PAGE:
April 27

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How To Become A Freelance Copy Writer

By Guru Lwanga

April 27, 2020


I’ll begin with a story…

Adventures of A Young Copywriter

“There’s a lot of copyright issues in music, you should try them!”

I had raked in a ton of cash and visited one of these investment companies to invest my money. I alight from a van and instantly see a blue gate. I look around. The area is well developed, with skyscrapers. The weather is awesome. The grass is green. The sky is blue. The sun is shining like never before. The area isn’t crowded like the CBD. I see men and ladies dressed like they’re selling insurance.

I walk past the gate, to the lobby. Before I even finish saying what I’m looking for, a financial advisor grabs my arm. I’m 19 years old. And she knows I want to invest. So she asks me a lot of questions. Tea or coffee, milk or hot water, biscuits or bread. When I was once looking for an internship, I’d say no I’m fine. But I wasn’t looking for a job. So I took em all. Just kidding. We did the boring stuff, signed some papers.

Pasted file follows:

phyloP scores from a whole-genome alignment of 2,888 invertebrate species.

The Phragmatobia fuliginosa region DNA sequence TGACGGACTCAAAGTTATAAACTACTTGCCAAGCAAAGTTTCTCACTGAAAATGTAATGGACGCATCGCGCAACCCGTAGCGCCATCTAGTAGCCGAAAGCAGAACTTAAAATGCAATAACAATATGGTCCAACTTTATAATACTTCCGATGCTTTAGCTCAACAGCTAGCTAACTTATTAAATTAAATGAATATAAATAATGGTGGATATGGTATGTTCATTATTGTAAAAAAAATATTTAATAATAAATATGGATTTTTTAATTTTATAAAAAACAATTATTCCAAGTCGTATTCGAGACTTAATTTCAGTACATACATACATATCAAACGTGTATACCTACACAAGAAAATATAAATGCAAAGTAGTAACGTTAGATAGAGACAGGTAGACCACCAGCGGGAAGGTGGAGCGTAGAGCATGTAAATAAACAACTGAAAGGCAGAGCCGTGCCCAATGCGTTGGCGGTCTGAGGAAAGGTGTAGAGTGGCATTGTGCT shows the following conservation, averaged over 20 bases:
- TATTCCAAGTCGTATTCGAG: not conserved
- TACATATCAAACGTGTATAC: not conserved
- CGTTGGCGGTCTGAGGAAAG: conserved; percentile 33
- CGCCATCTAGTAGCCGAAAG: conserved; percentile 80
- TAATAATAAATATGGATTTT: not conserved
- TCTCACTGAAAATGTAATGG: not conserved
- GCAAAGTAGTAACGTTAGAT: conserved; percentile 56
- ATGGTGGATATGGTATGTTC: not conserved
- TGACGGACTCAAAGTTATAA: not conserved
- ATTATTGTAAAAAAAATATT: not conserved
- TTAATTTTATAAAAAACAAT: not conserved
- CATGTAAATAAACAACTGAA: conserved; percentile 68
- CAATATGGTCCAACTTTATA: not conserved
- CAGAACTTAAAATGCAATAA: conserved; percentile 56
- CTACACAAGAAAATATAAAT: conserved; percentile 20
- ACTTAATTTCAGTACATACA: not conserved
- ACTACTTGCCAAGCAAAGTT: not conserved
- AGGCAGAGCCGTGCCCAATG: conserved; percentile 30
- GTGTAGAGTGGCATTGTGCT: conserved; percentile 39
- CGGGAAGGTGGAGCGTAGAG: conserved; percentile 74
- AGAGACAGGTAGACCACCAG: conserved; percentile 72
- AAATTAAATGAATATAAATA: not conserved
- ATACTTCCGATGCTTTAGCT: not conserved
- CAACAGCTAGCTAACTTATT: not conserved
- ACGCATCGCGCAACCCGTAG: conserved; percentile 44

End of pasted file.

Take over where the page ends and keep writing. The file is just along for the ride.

She looked at my year of birth, and then realized she’s talking to a teen. “You’re young how will you afford to pay for premiums?” I said that’s for me to worry about. Not you. “What do you do?” She added. “I don’t want some money from drugs or dirty stuff. If it’s gambling we’ve a plan for that.” “I’m a copywriter.” I answered.

“There’s a lot of copyright issues in music, you should try them!” She exclaimed. I recalled when my mentor once said, when you say copywriting, people imagined it’s you, seated in a locked board room, on an 8th floor, with a bunch of lawyers.” I imagined this joke just became reality. I smiled. The rest is history.